The hardest issue we've ever produced
Of all the issues, the most difficult was August 2014, which covered the community’s response to the shooting death of Jim Brennan, owner of the Colony on Lee Road.
There were layers of grief—for the man, for the business and its employees, and the community itself.
The Heights Observer didn’t actually cover the crime, which had taken place on June 30—even as we were distributing the July issue. That's because the Observer has been different from other newspapers in three ways:
- It only comes out once a month, so when news happens, TV and the Internet will have the immediate details well before we get out the next issue.
- We don’t have a staff of reporters who are paid to cover stories simply because they happen. Our writers are volunteers—community members who typically write about things that have meaning to them. Meaning takes time to emerge.
- We’re non-profit and mission-based; the impact to the community of what we publish is always top-of-mind for those of us who work on every issue.
I raised my hand to write the main story in the August 2014 issue because somebody had to. It ended up being about the way we were dealing with the grief, including the “We are a Colony” campaign that put the Colony logo on T-shirts (I still have mine) and car magnets.
The headline on that story was Brennan’s ‘colony’ comes together over T-shirts and a beer. It’s what journalists call a second-day story—reflecting the realities of our monthly frequency and volunteer contributors.
It demonstrates the Observer’s optimism—a quality that doesn’t exist by design or intent, but rather as a reflection of the people who show up every month to fill its pages. There are some who feel this quality is a weakness—that newspapers should be more confrontational and less boosterish.
There are times when I agree. But the Observer is driven by its community. Our writers set the tone of our content, and I’m glad to live in a place where the default mood seems to be determined optimism.
That lead story wasn’t the only coverage the issue contained about Brennan’s murder.
Letters, essays and blog excerpts from community members talked about Brennan himself, about crime, about the coming together to share our grief, and about the narrative being spun reflexively by some other media—of Cleveland Heights as a city in unstoppable decline.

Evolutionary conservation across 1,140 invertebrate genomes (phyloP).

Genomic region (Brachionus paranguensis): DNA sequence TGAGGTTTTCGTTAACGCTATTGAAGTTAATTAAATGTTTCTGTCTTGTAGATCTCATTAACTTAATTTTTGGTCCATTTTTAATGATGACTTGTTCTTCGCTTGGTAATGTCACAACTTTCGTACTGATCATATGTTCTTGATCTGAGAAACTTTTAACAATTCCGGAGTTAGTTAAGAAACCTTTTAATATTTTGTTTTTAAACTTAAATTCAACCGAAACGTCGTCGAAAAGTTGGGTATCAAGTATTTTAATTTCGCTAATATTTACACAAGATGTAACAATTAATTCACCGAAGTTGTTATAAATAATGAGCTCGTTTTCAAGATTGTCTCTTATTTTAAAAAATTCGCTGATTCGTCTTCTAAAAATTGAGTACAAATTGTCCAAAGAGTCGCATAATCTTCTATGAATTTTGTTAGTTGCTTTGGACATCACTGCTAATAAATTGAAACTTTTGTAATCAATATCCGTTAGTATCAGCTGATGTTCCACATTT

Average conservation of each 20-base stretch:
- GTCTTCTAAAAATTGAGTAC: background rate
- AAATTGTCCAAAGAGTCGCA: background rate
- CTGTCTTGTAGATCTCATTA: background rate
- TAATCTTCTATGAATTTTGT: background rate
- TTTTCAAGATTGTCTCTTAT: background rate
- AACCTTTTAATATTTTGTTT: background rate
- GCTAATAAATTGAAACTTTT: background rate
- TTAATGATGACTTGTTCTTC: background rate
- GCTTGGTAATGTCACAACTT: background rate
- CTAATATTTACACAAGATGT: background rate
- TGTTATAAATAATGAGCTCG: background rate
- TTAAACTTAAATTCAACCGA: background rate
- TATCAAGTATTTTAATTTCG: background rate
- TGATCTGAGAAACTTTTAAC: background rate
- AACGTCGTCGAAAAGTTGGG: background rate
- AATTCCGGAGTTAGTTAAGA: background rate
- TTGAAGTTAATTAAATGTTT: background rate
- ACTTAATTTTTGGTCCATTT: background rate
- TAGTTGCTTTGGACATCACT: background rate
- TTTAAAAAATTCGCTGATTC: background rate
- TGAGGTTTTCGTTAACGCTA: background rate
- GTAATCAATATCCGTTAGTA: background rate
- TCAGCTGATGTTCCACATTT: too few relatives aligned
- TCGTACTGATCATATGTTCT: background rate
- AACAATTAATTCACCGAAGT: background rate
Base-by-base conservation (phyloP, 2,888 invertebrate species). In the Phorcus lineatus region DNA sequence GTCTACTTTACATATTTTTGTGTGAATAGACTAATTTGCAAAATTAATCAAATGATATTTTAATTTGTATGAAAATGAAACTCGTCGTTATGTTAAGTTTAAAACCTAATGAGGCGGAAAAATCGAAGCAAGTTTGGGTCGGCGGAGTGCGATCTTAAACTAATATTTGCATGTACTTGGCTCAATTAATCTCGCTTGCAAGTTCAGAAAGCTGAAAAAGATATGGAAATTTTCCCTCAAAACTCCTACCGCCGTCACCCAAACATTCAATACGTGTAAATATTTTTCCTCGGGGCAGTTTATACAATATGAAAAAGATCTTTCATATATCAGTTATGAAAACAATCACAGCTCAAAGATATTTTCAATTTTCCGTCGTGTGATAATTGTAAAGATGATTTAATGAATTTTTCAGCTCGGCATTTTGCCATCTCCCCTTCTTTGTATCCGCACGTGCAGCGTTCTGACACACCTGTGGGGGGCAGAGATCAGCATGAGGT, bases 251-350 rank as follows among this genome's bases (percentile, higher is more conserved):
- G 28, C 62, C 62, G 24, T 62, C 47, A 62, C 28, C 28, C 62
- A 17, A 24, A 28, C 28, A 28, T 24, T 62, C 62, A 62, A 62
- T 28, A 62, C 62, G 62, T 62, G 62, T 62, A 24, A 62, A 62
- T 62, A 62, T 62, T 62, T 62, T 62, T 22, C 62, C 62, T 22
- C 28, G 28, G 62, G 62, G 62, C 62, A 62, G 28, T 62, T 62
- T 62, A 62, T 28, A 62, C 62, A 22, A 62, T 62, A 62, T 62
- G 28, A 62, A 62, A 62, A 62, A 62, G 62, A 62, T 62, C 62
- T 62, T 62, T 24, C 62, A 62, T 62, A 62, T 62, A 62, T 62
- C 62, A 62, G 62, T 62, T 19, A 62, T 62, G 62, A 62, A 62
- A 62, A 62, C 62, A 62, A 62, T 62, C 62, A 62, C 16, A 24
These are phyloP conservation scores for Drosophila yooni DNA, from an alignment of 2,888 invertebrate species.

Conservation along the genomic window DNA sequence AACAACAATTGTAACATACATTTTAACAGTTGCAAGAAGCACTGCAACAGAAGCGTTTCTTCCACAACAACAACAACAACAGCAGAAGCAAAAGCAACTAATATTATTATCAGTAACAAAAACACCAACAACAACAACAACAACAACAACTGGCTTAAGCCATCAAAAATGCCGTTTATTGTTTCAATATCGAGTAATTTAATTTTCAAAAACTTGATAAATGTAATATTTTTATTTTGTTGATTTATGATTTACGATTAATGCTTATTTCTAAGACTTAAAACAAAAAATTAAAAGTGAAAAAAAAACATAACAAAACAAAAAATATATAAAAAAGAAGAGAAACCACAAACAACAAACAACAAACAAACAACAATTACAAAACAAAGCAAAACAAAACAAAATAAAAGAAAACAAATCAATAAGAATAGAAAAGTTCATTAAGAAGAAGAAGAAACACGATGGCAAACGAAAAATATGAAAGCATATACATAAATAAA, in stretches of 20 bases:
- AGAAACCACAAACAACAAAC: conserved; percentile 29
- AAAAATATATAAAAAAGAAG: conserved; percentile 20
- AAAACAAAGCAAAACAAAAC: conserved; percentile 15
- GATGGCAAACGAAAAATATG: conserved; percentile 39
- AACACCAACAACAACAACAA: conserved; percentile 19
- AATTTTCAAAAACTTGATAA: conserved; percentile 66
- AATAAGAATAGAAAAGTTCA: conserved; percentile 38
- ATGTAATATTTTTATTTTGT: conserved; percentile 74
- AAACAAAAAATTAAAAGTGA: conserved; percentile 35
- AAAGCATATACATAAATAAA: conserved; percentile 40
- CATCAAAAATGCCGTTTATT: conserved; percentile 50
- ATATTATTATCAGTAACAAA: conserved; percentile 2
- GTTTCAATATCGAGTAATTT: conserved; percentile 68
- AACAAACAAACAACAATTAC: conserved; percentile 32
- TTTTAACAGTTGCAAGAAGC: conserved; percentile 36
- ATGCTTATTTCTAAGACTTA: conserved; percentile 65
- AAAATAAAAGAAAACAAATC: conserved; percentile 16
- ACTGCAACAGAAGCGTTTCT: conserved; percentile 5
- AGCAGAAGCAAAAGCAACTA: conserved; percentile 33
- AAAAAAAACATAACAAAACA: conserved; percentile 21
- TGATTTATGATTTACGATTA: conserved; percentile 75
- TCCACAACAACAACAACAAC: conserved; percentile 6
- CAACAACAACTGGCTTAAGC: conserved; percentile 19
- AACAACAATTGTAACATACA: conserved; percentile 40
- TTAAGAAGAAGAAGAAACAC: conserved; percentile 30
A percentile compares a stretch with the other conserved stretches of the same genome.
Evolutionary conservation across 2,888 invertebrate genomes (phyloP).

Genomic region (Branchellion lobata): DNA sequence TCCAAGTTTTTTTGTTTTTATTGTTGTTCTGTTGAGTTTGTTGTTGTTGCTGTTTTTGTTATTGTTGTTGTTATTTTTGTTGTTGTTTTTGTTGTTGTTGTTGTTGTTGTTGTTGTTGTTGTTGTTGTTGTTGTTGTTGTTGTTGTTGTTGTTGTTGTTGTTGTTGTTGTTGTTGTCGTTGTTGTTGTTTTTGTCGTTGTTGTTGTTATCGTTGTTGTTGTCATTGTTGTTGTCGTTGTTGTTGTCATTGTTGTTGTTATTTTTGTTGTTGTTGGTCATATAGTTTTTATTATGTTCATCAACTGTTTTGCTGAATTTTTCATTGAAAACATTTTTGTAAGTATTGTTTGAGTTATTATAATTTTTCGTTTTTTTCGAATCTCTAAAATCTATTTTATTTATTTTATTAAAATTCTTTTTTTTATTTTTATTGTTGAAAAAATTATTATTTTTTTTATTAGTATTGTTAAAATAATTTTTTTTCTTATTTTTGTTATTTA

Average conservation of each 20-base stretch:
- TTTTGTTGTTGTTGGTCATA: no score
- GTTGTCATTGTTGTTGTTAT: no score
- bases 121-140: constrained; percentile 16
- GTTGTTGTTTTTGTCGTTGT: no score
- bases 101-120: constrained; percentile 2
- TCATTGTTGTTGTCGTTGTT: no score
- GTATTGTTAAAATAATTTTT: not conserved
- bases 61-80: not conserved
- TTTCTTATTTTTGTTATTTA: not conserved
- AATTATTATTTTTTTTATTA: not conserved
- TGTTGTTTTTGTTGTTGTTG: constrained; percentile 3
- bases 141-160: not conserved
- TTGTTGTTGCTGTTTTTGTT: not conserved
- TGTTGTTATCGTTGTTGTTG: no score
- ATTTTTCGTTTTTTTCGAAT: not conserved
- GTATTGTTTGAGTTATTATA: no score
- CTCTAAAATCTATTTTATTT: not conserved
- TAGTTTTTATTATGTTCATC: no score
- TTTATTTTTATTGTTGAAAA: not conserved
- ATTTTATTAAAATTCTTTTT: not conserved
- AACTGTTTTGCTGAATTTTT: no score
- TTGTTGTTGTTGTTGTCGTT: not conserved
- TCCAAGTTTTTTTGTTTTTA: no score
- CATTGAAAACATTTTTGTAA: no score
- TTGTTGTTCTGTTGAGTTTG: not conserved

I still hold a grudge against the Plain Dealer for leading that charge, and today more than ever I think our volunteer contributors got the second-day story more right than the PD’s professionals. I've since come to realize how important it is that the Observer exists to tell our story authentically, continually, one drip at a time.
I knew Brennan only superficially, but I felt the loss as if part of my own family had been taken from me—and everyone else seemed to feel the same way.
Producing the issue felt very much like carrying on; it was something that had to be done, and that could be done.
Not every community could sustain an Observer as ours has for the past decade. It takes an advertising base of independently owned businesses that are as involved in the community as they are in commerce—because chains and franchises don’t buy advertising in community media. It takes a culture of activism, which we have in abundance. It takes a sense that there’s something here to fight for.
In August 2014, the Heights Observer showed ours as one of those communities that’s at its best right after its worst.
If you want to see it yourself, you can find it on our website, www.heightsobserver.org > Latest Issue (PDF) > Volume 7/Issue 8.
Cleveland Heights resident Bob Rosenbaum is co-chairman of the Heights Observer Advisory Committee, and is responsible for its advertising sales and market development.